The little secretaries are another story. Mom punctuates the phrase little secretary by cupping her hands like she’s forming a pair of breasts with a similar shape and contour. Dad doesn’t particularly like this motion — though Mom does have dainty wrists, not at all the wrists of a businesswoman. We reside in an apartment house in a gated compound near a factory that produces zippered shoes. The factory also produces thin yellow puffs smelling of rotting chrysanthemums, so naturally, when mom’s in town, she makes sure not to waste time with us.

Mom invites the laowai rep from the capital to Tianjin, about twenty-five minutes by bullet train. Our city is the second home of Herbert Hoover, she explains brightly via Skype and takes the laowai to an underground market in a tunnel next to the No. 2 subway. Sometimes I tag along with Mom inside the dark tunnel while she, forgetting my square chin and wavy eyebrows come straight from my uncle, brags to an uninterested customer about how I am the mirror of her younger sister. I smile at the half-truth and, when I can, drag my laowai dad inside the same sprawling tunnel where I play the same game with my Dad as my mom plays with her 250 laowai.

The game is called Lose a Foreigner. First, have the foreigner point (the right index finger only!) at a Gucci purse or zippered Prada bag or vice versa. Then, advise him not to look too closely at the fake gold clip. A fake gold clip can blind a foreigner to the possibility of a fine from an overly vigilant customs official. Afterward, walk away from the laowai. Finally, doing the best sexy walk possible, stroll up to a dealer.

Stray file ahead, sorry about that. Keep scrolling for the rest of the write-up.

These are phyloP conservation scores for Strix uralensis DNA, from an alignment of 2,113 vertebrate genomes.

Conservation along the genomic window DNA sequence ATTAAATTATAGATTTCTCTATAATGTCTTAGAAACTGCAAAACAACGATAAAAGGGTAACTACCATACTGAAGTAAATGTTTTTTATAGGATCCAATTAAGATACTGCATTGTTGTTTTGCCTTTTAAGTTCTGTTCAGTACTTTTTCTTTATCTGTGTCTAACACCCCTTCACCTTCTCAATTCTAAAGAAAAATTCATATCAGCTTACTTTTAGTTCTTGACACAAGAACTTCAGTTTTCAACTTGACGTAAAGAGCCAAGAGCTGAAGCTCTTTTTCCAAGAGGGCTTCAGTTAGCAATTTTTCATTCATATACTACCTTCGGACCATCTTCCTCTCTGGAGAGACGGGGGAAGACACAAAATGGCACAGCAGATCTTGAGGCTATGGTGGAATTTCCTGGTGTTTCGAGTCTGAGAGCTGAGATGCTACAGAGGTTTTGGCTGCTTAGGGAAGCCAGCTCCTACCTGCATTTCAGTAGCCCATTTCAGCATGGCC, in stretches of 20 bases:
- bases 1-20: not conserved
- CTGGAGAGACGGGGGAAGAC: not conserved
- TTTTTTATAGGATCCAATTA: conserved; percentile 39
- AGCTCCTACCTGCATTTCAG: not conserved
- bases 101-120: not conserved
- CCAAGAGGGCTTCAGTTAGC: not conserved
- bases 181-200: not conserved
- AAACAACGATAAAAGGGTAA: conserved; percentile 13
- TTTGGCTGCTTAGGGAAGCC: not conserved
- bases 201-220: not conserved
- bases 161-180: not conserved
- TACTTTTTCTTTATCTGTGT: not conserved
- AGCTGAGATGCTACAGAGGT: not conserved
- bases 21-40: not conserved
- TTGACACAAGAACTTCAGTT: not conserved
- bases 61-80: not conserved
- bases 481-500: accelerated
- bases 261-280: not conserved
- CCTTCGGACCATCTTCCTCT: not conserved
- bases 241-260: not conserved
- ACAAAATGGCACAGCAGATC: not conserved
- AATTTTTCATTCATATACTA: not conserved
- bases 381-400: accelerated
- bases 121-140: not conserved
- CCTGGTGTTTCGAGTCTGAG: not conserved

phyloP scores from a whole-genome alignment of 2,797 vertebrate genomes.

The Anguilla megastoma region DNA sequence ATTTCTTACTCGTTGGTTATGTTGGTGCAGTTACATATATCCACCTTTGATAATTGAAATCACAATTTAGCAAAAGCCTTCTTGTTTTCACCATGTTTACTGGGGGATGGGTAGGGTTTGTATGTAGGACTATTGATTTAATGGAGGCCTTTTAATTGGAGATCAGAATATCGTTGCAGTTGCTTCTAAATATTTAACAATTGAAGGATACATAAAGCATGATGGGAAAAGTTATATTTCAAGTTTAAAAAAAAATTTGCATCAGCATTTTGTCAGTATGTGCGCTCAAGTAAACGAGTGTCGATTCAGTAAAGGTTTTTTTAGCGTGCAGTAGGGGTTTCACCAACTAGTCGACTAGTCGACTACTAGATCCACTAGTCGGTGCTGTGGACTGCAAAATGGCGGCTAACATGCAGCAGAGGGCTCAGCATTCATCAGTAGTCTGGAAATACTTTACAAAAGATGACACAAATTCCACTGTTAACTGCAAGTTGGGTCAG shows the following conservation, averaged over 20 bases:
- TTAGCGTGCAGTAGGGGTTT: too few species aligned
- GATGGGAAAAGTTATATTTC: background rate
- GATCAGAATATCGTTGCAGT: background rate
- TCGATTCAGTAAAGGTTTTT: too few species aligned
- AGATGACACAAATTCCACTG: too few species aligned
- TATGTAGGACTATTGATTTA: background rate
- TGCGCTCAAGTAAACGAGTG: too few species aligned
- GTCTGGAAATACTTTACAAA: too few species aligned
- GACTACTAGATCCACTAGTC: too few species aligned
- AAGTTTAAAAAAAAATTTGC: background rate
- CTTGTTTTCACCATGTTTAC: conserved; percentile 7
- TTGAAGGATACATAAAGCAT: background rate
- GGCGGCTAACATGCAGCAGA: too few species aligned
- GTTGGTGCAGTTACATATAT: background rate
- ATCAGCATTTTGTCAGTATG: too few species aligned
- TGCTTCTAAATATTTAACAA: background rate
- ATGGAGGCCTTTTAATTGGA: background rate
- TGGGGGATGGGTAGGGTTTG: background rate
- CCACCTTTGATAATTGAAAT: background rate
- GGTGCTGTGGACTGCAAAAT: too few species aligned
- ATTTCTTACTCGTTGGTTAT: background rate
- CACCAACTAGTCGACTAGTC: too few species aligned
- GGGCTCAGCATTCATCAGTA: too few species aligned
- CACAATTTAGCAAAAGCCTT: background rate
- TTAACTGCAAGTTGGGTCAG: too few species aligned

My fake Gucci heels clip the concrete floor dusted with a fine layer of toxic substances when I whisper to my 250 Dad: Leave me alone. He does. Dad is an ESL teacher and has the disposition of a docile cat. It’s true. He gets rashes all the time. The least little thing happens to him at school, red dots insist on sprouting along his soft and delicate skin. Mom buys an ointment. It smells like the puffs of smoke from the factory that produces cute leather shoes on Racecourse Avenue. I tell Dad: Lie down on the couch. Then place ointment over his soft red bumps until the red bumps disappear. Then go back to contemplating his protruding nose.